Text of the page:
As we lament the loss of these precious 20 children and several adults, may we refuse to offer easy answers. As we pray, console, question, and cry, we are invited to throw our whole selves into the loving arms of a Father who feels our pain in solidarity with us. Remember these simple but truthful words: “Every act of evil extracts a tear from God.”

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  • Joyce

    God cries when children die? Give me a break. God does nothing to stop children from dying. Go deeper than free will. Why did your God not intervene when mental illness started invading this young man’s mind? Why did your God not change some small thing in this man’s life that would have made a difference today? Your God doesn’t cry for our suffering. If anything he delights in it. Otherwise there would not be so much of it.

    • Neil

      We love our freedom, we hate our freedom. We despise the bad and the ugly. We take the good for granted. We were all free to reach out and intervene in this man’s life and we didn’t. Who’s fault? Yours. Mine. Maybe your neighbour is suffering in silence. Reach out now.

  • Barchetta

    There isn’t a word of brilliance I can think of to quote today. Only feelings of mourning and longing for the comfort that only Jesus Christ can provide to victims and family and to heal our broken world.

  • Bruce

    Christians have enabled this to happen. They have allowed their gullibility and their fear make them support the agent of the NRA, which is to buy more guns!

    Violence to combat violence. What could be more American, or more Christian? Or less Christ-like.

  • America is like some small town that refuses to install stop lights, and every time an accident happens we rush out with prayers and soul-searching articles about evil and how its just so hard to explain life’s unpredictability. Meanwhile, the neighboring towns are using stop lights, and people rarely die in car accidents.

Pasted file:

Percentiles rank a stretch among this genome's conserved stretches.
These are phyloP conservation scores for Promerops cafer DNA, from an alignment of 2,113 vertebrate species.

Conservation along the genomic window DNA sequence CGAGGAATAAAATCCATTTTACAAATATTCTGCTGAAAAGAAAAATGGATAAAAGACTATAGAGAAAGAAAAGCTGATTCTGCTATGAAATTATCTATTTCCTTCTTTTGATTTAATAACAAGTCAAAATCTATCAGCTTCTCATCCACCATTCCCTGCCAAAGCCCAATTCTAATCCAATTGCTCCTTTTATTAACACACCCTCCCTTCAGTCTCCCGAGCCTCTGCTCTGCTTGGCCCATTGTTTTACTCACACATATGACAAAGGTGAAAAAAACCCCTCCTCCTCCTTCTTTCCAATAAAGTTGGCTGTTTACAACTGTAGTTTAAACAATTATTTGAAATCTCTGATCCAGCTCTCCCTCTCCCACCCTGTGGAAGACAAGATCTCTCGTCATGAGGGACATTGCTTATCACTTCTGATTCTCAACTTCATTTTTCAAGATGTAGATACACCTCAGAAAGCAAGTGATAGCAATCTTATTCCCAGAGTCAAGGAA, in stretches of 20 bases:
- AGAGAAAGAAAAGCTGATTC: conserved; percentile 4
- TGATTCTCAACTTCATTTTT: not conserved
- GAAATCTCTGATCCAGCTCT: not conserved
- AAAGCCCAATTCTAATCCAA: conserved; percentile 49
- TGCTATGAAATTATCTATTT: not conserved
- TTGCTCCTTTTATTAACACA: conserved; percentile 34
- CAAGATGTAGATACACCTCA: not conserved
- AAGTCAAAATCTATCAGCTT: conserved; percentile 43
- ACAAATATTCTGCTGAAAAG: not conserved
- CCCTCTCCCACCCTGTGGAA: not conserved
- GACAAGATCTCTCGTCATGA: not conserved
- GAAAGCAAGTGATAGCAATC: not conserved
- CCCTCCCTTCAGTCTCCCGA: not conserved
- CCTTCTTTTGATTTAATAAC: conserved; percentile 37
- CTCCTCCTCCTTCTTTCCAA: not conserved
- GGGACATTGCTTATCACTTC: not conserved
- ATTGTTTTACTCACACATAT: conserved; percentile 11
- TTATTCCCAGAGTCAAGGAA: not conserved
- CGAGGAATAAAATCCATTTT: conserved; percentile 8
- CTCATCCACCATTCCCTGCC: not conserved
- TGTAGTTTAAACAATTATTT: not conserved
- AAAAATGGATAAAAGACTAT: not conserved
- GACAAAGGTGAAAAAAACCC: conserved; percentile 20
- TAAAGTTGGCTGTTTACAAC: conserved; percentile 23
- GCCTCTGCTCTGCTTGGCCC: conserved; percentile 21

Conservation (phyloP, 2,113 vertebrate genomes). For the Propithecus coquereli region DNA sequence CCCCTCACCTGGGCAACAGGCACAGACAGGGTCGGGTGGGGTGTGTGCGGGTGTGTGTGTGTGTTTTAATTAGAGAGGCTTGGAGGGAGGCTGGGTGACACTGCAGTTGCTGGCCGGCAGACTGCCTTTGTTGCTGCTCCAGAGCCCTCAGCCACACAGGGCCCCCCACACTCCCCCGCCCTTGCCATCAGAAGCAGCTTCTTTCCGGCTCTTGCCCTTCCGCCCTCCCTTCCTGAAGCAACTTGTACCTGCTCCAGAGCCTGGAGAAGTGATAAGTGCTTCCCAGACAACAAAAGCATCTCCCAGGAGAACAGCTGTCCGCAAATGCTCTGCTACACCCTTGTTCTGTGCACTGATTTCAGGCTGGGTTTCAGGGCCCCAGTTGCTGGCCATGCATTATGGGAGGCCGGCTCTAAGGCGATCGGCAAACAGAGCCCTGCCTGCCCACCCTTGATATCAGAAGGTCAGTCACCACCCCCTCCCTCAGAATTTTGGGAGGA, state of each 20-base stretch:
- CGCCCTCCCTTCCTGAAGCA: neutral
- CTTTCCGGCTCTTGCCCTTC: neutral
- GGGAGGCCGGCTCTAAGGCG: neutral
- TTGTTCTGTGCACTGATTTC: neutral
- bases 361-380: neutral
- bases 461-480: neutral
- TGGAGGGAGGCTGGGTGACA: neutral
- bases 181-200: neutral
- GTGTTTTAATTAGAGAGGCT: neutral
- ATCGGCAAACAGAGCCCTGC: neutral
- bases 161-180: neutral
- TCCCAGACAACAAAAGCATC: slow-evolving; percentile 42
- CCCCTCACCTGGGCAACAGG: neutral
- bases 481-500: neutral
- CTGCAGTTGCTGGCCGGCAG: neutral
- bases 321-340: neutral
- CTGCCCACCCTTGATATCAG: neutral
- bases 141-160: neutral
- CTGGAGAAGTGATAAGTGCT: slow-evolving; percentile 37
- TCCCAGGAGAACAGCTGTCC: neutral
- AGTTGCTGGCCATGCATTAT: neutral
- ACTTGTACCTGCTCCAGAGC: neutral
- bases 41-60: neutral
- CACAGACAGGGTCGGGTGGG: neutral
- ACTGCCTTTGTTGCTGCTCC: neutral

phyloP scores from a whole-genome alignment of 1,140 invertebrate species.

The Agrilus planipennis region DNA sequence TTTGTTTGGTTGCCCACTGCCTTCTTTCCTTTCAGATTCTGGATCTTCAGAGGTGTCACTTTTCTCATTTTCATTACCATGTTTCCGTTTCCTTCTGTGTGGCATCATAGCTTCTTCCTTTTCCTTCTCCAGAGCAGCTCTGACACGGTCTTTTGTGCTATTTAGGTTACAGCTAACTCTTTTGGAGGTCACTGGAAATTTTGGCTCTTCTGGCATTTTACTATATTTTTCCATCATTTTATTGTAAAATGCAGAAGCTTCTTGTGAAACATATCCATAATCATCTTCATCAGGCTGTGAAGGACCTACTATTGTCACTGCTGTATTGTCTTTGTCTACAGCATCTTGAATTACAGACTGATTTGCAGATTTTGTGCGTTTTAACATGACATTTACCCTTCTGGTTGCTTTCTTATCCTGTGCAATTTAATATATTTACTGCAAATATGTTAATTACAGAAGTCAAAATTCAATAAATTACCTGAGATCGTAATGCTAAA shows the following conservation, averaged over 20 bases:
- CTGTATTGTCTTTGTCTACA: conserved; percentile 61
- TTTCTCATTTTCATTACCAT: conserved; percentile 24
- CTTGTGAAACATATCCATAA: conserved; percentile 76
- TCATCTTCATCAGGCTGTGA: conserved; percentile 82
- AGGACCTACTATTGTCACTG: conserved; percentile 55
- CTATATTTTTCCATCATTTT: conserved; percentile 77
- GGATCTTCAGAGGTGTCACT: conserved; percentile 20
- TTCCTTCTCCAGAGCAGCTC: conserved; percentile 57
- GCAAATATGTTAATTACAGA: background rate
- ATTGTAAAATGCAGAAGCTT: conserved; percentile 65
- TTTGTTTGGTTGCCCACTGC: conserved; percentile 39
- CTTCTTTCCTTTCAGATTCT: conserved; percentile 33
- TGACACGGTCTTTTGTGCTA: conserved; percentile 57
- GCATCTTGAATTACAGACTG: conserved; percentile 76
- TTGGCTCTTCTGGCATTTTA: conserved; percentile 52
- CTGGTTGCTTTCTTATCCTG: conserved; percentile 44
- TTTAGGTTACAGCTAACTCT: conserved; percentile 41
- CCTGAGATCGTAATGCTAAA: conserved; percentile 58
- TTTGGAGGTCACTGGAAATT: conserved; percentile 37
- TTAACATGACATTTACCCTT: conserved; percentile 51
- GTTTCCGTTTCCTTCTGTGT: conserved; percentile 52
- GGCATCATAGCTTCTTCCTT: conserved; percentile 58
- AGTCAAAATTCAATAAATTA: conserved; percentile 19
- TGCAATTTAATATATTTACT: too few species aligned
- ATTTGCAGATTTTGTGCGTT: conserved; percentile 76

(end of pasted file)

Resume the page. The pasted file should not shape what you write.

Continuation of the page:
We can overspiritualize this tragedy, or we can admit there are too many guns in the U.S., and mass shootings are becoming a monthly event — and those two factors are linked. We’ve fetishized the Second Amendment and we are allowing schoolkids and moviegoers to get mowed down and we use the rhetoric of “freedom” to cover our ridiculous lack of action. We’re amazing hypocrites.

  • Susan Burns

    It is time for fundamentalist Christians to STOP scaring our children. The world will not end soon. There will not be tribulation until Jesus raptures the chosen few. Some children cannot overcome the anxiety this fear produces. They grow up and think they need to hoard weapons for the coming apocalypse. The more anxiety they feel the more weapons they hoard. It will take a generation to alleviate the anxiety caused by this neurosis even if you stop it today. STOP SCARING OUR KIDS!!!!!

  • Sventheagile

    Either God is willing to stop this and does not, which makes God evil, or God is willing but unable which makes God impotent.
    Free will over innocence is not an excuse.